Advances in stem cell biology are leading to artificially generated eggs, sperm, and embryos. These new techniques have already worked with mice. See “From Stem Cells to Eggs to Mice” for more on that. Most experts think it’s just a matter of time before these techniques are applied to human cells. Someday it may be possible to start with ordinary cells, convert them to stem cells, then produce eggs and sperm to create new, artificially generated embryos. Can ethics keep up?
A recent journal article in Science Translational Medicine is a great start. The article reviews the technical advances and then lays out five major challenges for ethics and public policy. They start by asking if we in the US even have the necessary regulatory structures in place. The UK seems to be more prepared in this regard, but given that the most important advances are occurring in China, one wonders about policy and regulation around the globe. Who will say when we know enough to use this new technology safely to create a human embryo for implantation, or if that time ever comes?
To get to safety, researchers will have to refine the science. That leads to the article’s second concern–“the generation and likely destruction of large numbers of embryos from stem cell-derived gametes. This practice raises religious and secular objections to embryo creation and destruction.” This concern alone may stop this research dead in its tracks, at least in the US.
The third concern has to do with opening a new pathway to human germline modification, including human enhancement. Because these artificially generated embryos pass through the stem cell stage in a laboratory, they can easily be modified genetically. If embryos were created from modified cells, they would have germline genetic modifications, perhaps to avoid disease or perhaps to provide some sort of genetic enhancement. A couple might generate not just a dozen or so embryos in vitro but a hundred or more, and then select the “best” in the lot. The authors worry about “parents selecting for their ‘ideal’ child.”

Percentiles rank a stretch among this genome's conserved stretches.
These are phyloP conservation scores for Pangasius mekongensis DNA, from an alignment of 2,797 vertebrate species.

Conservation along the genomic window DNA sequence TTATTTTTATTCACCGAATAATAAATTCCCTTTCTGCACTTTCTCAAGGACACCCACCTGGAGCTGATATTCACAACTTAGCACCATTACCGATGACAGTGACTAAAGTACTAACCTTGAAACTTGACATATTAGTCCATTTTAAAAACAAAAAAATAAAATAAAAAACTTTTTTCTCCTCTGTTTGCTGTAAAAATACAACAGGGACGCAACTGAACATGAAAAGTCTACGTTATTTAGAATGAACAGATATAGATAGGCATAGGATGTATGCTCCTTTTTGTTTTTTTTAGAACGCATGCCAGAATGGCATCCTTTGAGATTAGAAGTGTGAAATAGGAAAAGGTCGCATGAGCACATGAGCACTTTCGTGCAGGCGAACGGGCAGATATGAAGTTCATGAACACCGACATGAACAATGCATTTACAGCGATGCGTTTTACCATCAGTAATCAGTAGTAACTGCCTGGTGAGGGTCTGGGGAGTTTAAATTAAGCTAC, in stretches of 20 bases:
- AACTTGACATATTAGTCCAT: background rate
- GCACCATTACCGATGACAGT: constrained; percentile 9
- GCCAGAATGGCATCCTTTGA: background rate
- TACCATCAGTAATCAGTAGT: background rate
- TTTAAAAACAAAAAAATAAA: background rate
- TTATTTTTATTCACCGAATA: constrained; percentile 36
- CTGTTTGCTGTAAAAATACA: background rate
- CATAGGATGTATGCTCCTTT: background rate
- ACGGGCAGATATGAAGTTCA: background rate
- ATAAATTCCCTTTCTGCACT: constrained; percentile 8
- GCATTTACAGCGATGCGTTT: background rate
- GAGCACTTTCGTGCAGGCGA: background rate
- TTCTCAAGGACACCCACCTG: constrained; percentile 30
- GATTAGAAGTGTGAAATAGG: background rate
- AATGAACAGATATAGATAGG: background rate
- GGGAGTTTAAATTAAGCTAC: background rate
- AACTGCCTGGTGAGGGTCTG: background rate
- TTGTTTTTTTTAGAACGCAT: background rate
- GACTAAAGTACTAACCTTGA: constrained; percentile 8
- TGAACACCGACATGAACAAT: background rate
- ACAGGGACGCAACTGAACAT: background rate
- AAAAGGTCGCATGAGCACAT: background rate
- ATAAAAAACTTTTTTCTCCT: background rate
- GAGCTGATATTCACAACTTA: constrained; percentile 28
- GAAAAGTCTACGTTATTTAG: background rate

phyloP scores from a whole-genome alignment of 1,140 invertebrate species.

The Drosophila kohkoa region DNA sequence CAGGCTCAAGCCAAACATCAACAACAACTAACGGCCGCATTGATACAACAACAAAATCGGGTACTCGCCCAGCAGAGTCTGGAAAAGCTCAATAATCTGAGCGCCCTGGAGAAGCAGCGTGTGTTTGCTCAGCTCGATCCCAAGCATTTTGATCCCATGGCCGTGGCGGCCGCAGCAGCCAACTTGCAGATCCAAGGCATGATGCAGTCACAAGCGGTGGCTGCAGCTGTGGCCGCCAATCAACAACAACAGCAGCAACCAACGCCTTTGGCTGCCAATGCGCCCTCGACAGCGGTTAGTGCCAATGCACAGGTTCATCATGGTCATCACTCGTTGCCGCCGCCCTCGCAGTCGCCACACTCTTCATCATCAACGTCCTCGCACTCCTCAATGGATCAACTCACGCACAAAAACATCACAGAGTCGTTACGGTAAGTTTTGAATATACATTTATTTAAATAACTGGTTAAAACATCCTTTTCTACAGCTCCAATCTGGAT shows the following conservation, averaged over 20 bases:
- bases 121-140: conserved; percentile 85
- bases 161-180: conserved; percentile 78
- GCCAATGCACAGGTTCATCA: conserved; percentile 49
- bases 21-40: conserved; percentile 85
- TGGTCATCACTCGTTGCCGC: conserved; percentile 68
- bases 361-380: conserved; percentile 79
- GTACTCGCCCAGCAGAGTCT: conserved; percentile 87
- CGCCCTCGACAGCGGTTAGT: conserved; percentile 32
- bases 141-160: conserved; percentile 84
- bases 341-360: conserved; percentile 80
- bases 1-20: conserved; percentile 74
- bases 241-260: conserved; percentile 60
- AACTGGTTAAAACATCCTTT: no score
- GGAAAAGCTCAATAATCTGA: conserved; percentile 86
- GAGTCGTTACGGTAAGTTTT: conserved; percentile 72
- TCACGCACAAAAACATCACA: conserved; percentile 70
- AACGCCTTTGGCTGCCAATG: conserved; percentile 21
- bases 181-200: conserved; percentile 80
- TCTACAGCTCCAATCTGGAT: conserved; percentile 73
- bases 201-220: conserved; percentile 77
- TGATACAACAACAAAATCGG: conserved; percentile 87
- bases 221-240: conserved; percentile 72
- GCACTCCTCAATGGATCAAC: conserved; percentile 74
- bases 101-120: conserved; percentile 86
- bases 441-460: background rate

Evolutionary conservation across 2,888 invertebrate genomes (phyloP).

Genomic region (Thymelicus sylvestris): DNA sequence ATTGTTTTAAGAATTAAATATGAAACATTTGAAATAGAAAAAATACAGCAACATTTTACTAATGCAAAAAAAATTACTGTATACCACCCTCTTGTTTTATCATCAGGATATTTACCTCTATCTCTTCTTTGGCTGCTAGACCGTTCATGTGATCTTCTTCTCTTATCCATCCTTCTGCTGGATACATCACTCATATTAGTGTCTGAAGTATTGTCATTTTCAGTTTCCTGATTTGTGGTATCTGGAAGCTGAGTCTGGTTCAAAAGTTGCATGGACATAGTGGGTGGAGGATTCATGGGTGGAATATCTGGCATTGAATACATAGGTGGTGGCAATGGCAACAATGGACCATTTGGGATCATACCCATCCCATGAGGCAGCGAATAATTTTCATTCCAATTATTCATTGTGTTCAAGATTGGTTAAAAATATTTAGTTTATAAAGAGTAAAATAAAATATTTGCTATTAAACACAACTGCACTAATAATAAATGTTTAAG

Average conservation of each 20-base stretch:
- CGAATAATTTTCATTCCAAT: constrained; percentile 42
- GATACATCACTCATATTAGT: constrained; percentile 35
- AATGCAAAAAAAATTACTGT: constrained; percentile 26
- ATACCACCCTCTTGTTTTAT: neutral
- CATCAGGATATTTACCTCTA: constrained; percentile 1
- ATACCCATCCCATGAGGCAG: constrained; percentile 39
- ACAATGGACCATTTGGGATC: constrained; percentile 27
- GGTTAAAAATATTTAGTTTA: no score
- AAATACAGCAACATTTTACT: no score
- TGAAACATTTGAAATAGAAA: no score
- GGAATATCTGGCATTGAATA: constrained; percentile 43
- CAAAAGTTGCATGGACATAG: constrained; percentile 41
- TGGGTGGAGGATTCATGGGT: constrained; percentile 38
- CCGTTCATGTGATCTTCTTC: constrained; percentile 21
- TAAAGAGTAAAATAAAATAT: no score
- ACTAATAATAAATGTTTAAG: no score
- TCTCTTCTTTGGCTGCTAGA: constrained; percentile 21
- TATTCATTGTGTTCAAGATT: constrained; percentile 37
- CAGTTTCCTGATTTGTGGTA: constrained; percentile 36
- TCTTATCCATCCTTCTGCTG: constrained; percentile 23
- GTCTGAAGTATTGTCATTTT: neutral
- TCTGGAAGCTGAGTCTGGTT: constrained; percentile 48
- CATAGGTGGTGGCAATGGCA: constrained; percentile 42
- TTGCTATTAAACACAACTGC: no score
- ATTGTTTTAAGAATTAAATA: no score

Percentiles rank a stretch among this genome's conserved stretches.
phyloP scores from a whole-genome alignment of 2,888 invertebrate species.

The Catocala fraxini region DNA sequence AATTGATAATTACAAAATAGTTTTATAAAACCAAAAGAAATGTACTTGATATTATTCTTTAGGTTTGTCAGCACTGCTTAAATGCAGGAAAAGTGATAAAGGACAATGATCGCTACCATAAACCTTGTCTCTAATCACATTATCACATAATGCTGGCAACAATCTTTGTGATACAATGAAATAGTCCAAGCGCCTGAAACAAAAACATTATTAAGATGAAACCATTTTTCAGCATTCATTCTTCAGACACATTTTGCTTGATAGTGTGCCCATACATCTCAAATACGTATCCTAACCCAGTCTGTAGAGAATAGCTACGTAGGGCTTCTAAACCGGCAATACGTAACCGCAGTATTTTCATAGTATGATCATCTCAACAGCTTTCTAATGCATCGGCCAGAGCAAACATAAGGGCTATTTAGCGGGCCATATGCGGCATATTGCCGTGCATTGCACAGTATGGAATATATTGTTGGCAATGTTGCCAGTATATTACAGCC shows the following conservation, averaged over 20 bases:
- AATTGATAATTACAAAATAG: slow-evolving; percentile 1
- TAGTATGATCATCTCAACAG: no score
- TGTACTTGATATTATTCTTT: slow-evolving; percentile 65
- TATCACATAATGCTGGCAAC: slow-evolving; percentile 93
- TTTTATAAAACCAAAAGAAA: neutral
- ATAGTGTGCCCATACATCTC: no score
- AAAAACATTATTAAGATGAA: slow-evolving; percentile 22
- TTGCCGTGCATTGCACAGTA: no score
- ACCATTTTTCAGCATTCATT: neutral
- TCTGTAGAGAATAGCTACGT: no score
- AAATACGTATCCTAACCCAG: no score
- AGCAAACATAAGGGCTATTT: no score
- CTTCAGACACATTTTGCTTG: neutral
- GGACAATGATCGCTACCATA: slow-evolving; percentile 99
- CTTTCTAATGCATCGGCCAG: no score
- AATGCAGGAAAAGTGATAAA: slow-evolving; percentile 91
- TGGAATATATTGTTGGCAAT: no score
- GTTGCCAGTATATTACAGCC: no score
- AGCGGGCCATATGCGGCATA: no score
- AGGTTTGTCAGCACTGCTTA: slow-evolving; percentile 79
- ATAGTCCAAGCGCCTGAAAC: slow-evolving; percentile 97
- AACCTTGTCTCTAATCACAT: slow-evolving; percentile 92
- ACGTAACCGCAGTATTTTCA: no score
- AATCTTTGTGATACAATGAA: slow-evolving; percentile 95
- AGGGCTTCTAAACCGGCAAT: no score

Fourth, what’s to prevent someone from getting cells from an unsuspecting celebrity or super athlete, generating eggs or sperm from the unwary donor, and then creating an embryo without the consent of the famous biological mom or dad? Almost no legal framework exists to prevent this from happening.
Finally, the authors are worried that this technology, together with others like surrogacy, will change what’s possible in terms of parenting. They write that the “most disruptive impact might be on our very conception of parentage.” For example, the new technology could make it possible for one person to be the sole genetic parent of a child, or for three or more to share the role.
The article, “Disruptive Reproductive Technologies,” is authored by I. Glenn Cohen, George Q. Daley, and Eli Y. Adahi. It appeared on January 11, 2017 and is available free to read by the journal, Science Translational Medicine.